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THE FIRST EPISTLE OF PAUL THE APOSTLE TO THE CORINTHIANS - Chapter 9 - Verse 9

Verse 9. For it is written. De 25:4.

In the law of Moses. See Barnes "Lu 24:44".

 

Thou shalt not muzzle the mouth, etc. To muzzle, means "to bind the mouth; to fasten the mouth to prevent eating or biting."— Webster. This was done either by passing straps around the mouth, or by placing, as is now sometimes done, a small basket over the mouth, fastened by straps to the horns of the animal, so as to prevent its eating, but not to impede its breathing freely. This was an instance of the humanity of the laws of Moses. The idea is, that the ox should not be prevented from eating when it was in the midst of food; and that as it laboured for its owner, it was entitled to support; and there was a propriety that it should be permitted to partake of the grain which it was threshing.

That treadeth, etc. This was one of the common modes of threshing in the east, as it is with us. See Barnes "Mt 3:12".

 

The corn. The grain, of any kind; wheat, rye, barley, etc. Maize, to which we apply the word corn, was then unknown. See Barnes "Mt 12:1".

 

Doth God take care for oxen? Doth God take care for oxen ONLY? Or is not this rather a principle which shows God's care for all that labour, and the humanity and equity of his laws? And if he is so solicitous about the welfare of brutes as to frame an express law in their behalf, is it not to be presumed that the same principle of humanity and equity will run through all his dealings and requirements? The apostle does not mean to deny that God does take care for oxen, for the very law was proof that he did; but he means to ask whether it is to be supposed that God would regard the comfort of oxen and not of men also? whether we are not to suppose that the same principle would apply also to those who labour in the service of God? He uses this passage, therefore, not as originally having reference to men, or to ministers of the gospel, which cannot be; but as establishing a general principle in regard to the equity and humanity of the Divine laws; and as thus showing that the spirit of the law of God would lead to the conclusion that God intended that the labourer everywhere should have a competent support.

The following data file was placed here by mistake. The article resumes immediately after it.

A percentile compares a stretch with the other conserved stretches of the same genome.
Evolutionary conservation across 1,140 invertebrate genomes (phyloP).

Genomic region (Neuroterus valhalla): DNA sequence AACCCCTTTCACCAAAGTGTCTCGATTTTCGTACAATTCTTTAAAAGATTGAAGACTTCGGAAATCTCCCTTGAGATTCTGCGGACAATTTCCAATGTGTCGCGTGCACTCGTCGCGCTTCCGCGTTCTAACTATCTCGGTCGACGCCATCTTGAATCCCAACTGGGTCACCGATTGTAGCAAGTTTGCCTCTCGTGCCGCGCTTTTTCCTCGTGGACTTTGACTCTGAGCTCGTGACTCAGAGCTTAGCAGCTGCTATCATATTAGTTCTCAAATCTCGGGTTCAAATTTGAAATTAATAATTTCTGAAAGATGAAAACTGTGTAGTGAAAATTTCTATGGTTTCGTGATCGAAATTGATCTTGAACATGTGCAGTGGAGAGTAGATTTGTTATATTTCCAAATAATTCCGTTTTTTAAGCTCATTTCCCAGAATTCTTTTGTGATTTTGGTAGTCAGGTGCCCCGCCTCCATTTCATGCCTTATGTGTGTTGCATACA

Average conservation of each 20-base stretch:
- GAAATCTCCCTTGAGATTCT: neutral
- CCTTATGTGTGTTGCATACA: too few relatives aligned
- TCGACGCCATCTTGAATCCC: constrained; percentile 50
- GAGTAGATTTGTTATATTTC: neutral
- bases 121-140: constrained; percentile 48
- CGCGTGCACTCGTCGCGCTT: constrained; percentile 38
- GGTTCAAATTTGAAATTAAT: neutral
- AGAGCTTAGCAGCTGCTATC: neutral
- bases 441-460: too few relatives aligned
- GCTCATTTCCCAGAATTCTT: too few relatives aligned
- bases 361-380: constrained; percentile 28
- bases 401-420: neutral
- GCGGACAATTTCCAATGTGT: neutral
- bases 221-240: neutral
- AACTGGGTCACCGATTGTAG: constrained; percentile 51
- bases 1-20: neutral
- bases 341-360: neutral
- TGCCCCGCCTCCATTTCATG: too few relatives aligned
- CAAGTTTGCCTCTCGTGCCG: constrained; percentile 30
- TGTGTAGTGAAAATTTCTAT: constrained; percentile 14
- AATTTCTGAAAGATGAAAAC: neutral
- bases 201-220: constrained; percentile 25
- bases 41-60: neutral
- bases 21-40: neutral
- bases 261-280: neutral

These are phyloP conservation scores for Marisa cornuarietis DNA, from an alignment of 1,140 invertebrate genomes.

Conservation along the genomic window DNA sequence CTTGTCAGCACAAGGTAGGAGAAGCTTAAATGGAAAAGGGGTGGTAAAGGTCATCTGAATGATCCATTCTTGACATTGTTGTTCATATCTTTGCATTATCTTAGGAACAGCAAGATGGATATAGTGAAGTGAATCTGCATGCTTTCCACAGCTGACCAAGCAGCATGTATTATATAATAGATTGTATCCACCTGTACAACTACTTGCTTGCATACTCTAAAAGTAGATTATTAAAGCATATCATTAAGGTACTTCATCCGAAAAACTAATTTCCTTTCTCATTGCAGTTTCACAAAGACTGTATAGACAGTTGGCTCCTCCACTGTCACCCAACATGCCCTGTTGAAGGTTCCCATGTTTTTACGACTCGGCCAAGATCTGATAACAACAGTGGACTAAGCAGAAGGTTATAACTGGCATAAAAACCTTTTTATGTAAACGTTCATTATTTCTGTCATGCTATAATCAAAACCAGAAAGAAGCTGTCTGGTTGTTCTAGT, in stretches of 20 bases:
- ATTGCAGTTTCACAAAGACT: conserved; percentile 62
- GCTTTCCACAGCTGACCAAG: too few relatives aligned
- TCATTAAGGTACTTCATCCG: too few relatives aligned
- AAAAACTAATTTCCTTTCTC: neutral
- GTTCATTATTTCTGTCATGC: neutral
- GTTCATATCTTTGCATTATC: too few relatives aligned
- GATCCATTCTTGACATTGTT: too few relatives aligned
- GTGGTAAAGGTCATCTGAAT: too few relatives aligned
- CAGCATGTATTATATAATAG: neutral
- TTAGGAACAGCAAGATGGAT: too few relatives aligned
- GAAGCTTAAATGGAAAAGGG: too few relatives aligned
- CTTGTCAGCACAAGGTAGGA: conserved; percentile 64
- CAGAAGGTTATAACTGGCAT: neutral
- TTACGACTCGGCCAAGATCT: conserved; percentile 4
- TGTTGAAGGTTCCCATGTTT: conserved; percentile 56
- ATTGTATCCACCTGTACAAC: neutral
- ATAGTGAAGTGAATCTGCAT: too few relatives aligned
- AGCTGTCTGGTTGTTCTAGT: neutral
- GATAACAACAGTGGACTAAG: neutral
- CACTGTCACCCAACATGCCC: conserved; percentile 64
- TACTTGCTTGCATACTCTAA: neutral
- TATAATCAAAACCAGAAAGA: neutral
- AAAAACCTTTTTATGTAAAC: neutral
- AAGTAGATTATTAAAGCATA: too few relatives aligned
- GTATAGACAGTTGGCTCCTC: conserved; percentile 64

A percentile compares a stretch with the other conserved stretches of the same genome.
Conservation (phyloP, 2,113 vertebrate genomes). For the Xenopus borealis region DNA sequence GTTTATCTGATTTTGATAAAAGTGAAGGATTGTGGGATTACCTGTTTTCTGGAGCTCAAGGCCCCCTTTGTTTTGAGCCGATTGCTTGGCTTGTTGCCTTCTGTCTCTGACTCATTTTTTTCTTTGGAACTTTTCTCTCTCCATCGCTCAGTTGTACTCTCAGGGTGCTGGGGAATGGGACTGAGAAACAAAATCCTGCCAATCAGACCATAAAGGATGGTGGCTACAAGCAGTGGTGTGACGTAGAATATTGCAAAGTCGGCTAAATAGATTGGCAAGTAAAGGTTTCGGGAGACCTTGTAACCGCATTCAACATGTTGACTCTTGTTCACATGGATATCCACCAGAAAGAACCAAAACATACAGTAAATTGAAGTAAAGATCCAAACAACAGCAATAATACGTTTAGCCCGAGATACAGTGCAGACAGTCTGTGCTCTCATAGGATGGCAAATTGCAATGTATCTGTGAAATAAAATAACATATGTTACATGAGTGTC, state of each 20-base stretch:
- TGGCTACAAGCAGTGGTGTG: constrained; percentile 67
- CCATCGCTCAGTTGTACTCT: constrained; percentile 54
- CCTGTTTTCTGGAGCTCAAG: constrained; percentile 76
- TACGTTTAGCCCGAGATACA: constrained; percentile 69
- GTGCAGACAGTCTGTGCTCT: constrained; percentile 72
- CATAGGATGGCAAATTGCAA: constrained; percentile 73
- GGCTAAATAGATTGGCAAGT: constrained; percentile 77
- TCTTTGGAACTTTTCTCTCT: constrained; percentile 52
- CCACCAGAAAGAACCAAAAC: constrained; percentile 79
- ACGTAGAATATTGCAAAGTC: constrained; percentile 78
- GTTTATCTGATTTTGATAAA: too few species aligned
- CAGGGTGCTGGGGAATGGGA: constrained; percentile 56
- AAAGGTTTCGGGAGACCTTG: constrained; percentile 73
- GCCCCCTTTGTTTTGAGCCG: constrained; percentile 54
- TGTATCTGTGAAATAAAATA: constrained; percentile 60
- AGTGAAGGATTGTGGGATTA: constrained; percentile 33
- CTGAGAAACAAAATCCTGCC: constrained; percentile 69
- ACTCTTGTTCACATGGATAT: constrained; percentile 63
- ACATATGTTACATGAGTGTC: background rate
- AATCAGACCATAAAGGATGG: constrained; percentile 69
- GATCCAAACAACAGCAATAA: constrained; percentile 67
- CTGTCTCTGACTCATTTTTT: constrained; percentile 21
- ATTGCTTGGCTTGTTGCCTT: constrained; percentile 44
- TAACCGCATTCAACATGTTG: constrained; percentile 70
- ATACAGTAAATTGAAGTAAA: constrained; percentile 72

{a} "written in the law" De 25:4; 1 Ti 5:18

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